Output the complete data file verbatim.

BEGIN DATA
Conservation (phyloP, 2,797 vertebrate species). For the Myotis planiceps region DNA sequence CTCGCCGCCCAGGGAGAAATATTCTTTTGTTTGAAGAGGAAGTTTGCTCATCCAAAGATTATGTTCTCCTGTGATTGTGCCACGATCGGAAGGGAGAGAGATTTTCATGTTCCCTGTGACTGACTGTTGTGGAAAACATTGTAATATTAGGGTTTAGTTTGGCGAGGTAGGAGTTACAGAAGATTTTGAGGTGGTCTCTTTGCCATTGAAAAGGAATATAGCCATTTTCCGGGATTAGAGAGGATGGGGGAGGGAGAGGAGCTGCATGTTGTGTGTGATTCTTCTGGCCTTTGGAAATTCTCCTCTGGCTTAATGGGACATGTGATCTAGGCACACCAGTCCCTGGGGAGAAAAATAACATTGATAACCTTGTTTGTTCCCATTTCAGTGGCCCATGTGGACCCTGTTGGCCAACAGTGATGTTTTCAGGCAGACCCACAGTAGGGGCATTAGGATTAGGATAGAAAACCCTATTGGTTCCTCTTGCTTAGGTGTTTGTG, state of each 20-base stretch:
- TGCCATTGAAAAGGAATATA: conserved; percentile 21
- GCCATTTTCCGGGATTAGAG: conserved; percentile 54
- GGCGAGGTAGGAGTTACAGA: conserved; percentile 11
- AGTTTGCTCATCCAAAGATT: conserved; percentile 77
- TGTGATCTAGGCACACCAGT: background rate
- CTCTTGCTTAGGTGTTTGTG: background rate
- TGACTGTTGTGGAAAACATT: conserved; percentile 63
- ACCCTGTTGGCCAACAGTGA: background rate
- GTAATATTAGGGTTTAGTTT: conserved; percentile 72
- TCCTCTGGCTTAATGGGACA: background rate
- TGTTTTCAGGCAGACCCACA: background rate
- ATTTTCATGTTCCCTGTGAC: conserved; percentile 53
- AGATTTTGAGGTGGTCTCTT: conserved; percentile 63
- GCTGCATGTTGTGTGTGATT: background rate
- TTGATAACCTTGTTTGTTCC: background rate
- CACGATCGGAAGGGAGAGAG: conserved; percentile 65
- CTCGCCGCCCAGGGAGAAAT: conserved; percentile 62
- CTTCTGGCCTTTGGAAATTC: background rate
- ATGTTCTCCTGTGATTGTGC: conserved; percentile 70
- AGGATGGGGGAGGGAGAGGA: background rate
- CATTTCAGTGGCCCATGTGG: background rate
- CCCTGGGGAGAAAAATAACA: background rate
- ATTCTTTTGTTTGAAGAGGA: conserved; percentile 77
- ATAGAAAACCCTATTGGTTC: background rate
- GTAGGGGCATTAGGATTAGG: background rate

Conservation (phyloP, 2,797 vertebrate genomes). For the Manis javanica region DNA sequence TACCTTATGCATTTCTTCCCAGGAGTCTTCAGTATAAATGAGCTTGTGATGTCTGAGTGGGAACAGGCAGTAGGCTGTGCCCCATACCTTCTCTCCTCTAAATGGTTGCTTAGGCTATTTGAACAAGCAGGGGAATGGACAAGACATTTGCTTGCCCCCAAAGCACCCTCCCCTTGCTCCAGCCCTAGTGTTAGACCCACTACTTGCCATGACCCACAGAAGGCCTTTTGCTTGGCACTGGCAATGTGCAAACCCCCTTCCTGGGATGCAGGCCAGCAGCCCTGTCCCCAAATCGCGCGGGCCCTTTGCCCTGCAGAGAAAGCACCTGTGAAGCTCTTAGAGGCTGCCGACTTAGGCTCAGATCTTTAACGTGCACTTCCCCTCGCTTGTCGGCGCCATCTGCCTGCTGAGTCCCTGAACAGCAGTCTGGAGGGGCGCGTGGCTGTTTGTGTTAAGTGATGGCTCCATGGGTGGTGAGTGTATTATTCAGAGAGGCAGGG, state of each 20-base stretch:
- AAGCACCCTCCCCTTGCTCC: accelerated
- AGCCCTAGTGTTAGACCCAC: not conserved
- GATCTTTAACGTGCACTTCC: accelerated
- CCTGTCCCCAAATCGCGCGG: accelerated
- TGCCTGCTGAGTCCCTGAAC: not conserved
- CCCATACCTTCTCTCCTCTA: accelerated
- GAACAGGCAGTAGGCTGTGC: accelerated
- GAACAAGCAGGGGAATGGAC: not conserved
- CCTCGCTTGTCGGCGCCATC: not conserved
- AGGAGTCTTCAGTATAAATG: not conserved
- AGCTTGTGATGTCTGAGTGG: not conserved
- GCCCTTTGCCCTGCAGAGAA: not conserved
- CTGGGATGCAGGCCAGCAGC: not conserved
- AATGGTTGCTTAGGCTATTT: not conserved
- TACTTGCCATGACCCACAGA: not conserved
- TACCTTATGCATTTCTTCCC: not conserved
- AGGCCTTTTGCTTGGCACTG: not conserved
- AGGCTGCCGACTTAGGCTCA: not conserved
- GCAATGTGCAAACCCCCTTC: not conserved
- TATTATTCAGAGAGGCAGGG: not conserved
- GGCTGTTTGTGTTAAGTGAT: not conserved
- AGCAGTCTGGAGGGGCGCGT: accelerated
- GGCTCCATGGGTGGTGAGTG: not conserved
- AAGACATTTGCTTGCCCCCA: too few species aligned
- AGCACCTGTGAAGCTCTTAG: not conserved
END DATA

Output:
Conservation (phyloP, 2,797 vertebrate species). For the Myotis planiceps region DNA sequence CTCGCCGCCCAGGGAGAAATATTCTTTTGTTTGAAGAGGAAGTTTGCTCATCCAAAGATTATGTTCTCCTGTGATTGTGCCACGATCGGAAGGGAGAGAGATTTTCATGTTCCCTGTGACTGACTGTTGTGGAAAACATTGTAATATTAGGGTTTAGTTTGGCGAGGTAGGAGTTACAGAAGATTTTGAGGTGGTCTCTTTGCCATTGAAAAGGAATATAGCCATTTTCCGGGATTAGAGAGGATGGGGGAGGGAGAGGAGCTGCATGTTGTGTGTGATTCTTCTGGCCTTTGGAAATTCTCCTCTGGCTTAATGGGACATGTGATCTAGGCACACCAGTCCCTGGGGAGAAAAATAACATTGATAACCTTGTTTGTTCCCATTTCAGTGGCCCATGTGGACCCTGTTGGCCAACAGTGATGTTTTCAGGCAGACCCACAGTAGGGGCATTAGGATTAGGATAGAAAACCCTATTGGTTCCTCTTGCTTAGGTGTTTGTG, state of each 20-base stretch:
- TGCCATTGAAAAGGAATATA: conserved; percentile 21
- GCCATTTTCCGGGATTAGAG: conserved; percentile 54
- GGCGAGGTAGGAGTTACAGA: conserved; percentile 11
- AGTTTGCTCATCCAAAGATT: conserved; percentile 77
- TGTGATCTAGGCACACCAGT: background rate
- CTCTTGCTTAGGTGTTTGTG: background rate
- TGACTGTTGTGGAAAACATT: conserved; percentile 63
- ACCCTGTTGGCCAACAGTGA: background rate
- GTAATATTAGGGTTTAGTTT: conserved; percentile 72
- TCCTCTGGCTTAATGGGACA: background rate
- TGTTTTCAGGCAGACCCACA: background rate
- ATTTTCATGTTCCCTGTGAC: conserved; percentile 53
- AGATTTTGAGGTGGTCTCTT: conserved; percentile 63
- GCTGCATGTTGTGTGTGATT: background rate
- TTGATAACCTTGTTTGTTCC: background rate
- CACGATCGGAAGGGAGAGAG: conserved; percentile 65
- CTCGCCGCCCAGGGAGAAAT: conserved; percentile 62
- CTTCTGGCCTTTGGAAATTC: background rate
- ATGTTCTCCTGTGATTGTGC: conserved; percentile 70
- AGGATGGGGGAGGGAGAGGA: background rate
- CATTTCAGTGGCCCATGTGG: background rate
- CCCTGGGGAGAAAAATAACA: background rate
- ATTCTTTTGTTTGAAGAGGA: conserved; percentile 77
- ATAGAAAACCCTATTGGTTC: background rate
- GTAGGGGCATTAGGATTAGG: background rate

Conservation (phyloP, 2,797 vertebrate genomes). For the Manis javanica region DNA sequence TACCTTATGCATTTCTTCCCAGGAGTCTTCAGTATAAATGAGCTTGTGATGTCTGAGTGGGAACAGGCAGTAGGCTGTGCCCCATACCTTCTCTCCTCTAAATGGTTGCTTAGGCTATTTGAACAAGCAGGGGAATGGACAAGACATTTGCTTGCCCCCAAAGCACCCTCCCCTTGCTCCAGCCCTAGTGTTAGACCCACTACTTGCCATGACCCACAGAAGGCCTTTTGCTTGGCACTGGCAATGTGCAAACCCCCTTCCTGGGATGCAGGCCAGCAGCCCTGTCCCCAAATCGCGCGGGCCCTTTGCCCTGCAGAGAAAGCACCTGTGAAGCTCTTAGAGGCTGCCGACTTAGGCTCAGATCTTTAACGTGCACTTCCCCTCGCTTGTCGGCGCCATCTGCCTGCTGAGTCCCTGAACAGCAGTCTGGAGGGGCGCGTGGCTGTTTGTGTTAAGTGATGGCTCCATGGGTGGTGAGTGTATTATTCAGAGAGGCAGGG, state of each 20-base stretch:
- AAGCACCCTCCCCTTGCTCC: accelerated
- AGCCCTAGTGTTAGACCCAC: not conserved
- GATCTTTAACGTGCACTTCC: accelerated
- CCTGTCCCCAAATCGCGCGG: accelerated
- TGCCTGCTGAGTCCCTGAAC: not conserved
- CCCATACCTTCTCTCCTCTA: accelerated
- GAACAGGCAGTAGGCTGTGC: accelerated
- GAACAAGCAGGGGAATGGAC: not conserved
- CCTCGCTTGTCGGCGCCATC: not conserved
- AGGAGTCTTCAGTATAAATG: not conserved
- AGCTTGTGATGTCTGAGTGG: not conserved
- GCCCTTTGCCCTGCAGAGAA: not conserved
- CTGGGATGCAGGCCAGCAGC: not conserved
- AATGGTTGCTTAGGCTATTT: not conserved
- TACTTGCCATGACCCACAGA: not conserved
- TACCTTATGCATTTCTTCCC: not conserved
- AGGCCTTTTGCTTGGCACTG: not conserved
- AGGCTGCCGACTTAGGCTCA: not conserved
- GCAATGTGCAAACCCCCTTC: not conserved
- TATTATTCAGAGAGGCAGGG: not conserved
- GGCTGTTTGTGTTAAGTGAT: not conserved
- AGCAGTCTGGAGGGGCGCGT: accelerated
- GGCTCCATGGGTGGTGAGTG: not conserved
- AAGACATTTGCTTGCCCCCA: too few species aligned
- AGCACCTGTGAAGCTCTTAG: not conserved